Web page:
Unless we truly profess that Baptism is the work of God alone, we may not include everyone as equally baptized.  This may be why Jesus joined us without a profession of faith.  I find myself unresolved about the ritual, but I understand it should truly reflect the Grace for All.  

"!!!!!!!!!!!!!!!!!!!!!!"

By J.C. Mitchell


Star Wars was all over social media yesterday.  I like Star Wars, I grew up with that story.   I am not a fanatic and while I know much about the first six, I have not pursued knowledge about this upcoming one.  I figure I will eventually see the movie, mostly because my lovely wife will make sure, and my friends on social media will make sure I know too much about VII, good and bad for the months to come.  


The one thing that did make me interested was a picture of an African-American boy dressed as a Jedi, and a tweet from @afroeccentrix reading “My little bro who is OBSESSED w/Star Wars now gets to see a more diverse cast on screen. #CelebrateStarWarsVII.” And this my friends, has made me more interested in the movie, for how powerful is it to see someone like one’s own self on the big screen as it will be for the boy in the picture.  This is just a movie, but it is also a powerful expression of our culture, our stories.


This is why my son will dress as Chewbacca this Halloween.  My son has limited verbal skills. Recently he has begun speaking two, sometimes three, word sentences without prompting, and also he communicates beyond words alone, just like his beloved Snoopy, Woodstock, and Curious George.  There are many other characters he likes, but these have become very special to him, and it is hard not to notice these famous characters do not use verbal communication, while at the same time they are included.  So we thought we should introduce our son to Chewbacca, and while he has not seen the movie, we got an inexpensive costume using a stocking cap which he will tolerate on his head instead of a mask. I am aware that Wookies like Chewbacca speak Shyriiwook, but how we experience it on screen, the communication reminds me of communication with one who knows basic language, as it is tone that seems to communicate more than Shyriiwook words.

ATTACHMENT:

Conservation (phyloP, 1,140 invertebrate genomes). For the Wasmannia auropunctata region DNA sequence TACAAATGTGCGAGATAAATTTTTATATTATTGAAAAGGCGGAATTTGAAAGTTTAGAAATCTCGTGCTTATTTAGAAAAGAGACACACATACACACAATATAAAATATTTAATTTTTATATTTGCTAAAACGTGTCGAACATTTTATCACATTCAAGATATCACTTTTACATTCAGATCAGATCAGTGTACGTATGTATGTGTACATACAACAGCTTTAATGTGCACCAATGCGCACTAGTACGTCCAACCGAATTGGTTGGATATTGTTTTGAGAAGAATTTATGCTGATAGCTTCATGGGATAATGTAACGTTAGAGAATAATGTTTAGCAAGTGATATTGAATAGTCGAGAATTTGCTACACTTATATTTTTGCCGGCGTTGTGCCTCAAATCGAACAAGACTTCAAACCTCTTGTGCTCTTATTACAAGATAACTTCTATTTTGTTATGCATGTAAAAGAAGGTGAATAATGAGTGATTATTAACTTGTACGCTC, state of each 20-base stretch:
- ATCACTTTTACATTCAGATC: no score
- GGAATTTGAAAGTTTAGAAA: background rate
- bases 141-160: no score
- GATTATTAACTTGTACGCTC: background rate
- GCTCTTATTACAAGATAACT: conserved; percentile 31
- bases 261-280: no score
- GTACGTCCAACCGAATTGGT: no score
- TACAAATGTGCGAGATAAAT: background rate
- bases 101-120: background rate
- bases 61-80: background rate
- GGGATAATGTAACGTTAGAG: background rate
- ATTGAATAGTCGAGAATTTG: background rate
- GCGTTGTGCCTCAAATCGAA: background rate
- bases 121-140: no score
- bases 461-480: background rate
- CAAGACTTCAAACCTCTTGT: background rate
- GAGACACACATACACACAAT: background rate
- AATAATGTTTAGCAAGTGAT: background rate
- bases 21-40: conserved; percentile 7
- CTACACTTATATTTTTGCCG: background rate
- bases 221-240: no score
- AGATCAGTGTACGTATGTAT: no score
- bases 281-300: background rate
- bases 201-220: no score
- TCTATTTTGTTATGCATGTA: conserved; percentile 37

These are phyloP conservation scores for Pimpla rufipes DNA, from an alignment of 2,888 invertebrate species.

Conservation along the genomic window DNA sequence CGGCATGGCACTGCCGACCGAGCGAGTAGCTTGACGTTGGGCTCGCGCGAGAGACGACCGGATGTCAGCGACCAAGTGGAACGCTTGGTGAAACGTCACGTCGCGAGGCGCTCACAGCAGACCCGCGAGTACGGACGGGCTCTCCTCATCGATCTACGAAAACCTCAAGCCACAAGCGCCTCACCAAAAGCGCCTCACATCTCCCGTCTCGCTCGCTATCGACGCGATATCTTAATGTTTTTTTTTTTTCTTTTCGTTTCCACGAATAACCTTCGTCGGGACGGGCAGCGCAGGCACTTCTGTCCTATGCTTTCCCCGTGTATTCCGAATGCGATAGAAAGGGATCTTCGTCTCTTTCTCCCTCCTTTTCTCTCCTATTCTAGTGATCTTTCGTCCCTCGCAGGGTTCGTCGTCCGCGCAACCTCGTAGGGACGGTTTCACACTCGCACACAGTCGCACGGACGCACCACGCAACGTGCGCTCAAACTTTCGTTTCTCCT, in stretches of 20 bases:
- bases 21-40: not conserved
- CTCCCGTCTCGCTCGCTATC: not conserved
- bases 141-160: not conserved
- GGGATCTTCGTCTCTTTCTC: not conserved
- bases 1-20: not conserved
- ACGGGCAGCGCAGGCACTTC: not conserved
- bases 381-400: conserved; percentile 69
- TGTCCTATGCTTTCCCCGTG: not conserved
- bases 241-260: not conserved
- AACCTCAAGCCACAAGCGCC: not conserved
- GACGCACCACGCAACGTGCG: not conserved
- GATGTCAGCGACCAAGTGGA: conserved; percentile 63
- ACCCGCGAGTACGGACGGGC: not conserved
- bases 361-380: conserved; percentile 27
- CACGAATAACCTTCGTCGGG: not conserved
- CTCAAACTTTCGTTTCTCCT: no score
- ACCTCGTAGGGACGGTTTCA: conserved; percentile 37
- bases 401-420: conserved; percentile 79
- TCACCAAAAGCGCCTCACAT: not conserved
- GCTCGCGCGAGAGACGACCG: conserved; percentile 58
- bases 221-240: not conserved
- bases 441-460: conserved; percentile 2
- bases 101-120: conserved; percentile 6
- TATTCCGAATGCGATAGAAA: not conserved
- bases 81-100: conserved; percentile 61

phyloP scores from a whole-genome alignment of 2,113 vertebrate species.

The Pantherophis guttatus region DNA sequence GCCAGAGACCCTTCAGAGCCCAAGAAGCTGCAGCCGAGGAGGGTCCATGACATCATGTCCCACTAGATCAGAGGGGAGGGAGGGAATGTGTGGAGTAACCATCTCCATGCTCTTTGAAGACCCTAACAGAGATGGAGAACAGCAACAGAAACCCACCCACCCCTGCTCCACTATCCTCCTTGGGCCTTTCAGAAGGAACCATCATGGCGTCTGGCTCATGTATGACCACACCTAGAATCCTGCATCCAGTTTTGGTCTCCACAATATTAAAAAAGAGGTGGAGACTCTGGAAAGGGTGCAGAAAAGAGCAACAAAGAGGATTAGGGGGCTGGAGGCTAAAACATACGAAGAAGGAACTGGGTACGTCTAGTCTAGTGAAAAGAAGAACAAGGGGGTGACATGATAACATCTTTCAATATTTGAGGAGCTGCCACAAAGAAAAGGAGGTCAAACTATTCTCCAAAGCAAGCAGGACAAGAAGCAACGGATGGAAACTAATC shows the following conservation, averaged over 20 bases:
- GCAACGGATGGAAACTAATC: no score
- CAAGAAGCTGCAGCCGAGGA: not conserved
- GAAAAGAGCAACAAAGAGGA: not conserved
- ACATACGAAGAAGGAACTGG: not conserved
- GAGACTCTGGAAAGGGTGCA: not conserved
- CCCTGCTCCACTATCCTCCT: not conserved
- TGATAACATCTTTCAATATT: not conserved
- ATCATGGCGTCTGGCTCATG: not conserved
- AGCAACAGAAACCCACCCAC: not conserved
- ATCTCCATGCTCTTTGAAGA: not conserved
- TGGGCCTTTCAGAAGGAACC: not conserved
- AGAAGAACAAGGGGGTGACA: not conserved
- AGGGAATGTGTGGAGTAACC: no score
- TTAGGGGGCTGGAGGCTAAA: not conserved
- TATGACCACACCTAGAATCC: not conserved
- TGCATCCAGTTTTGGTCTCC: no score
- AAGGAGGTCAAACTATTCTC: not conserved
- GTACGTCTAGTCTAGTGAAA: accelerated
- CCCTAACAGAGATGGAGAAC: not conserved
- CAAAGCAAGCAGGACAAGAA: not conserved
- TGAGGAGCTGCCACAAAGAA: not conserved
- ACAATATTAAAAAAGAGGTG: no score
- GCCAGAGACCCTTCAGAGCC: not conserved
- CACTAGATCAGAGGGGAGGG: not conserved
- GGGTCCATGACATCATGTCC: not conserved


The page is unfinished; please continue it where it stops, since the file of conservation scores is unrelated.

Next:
So while the characters our son already loves are cartoon animals, Chewbacca comes from a whole society that speak in a very guttural sounds, and is honored by many.  


But all these role models have fur (or feathers).


I cannot wait to know the Jedi who does not speak. 

 

 


Disability Advocacy in Your Community

By Rev. Mindi

April is Autism Awareness Month. In previous years for Autism Awareness Month, I have written about how to create a welcoming environment for families that have children and youth with autism in your church. However, there is a greater need within the greater disability community to help support advocacy. Here are some ways you can help become an advocate within the greater community, and therefore your church.

Did you know that you can be an educational advocate?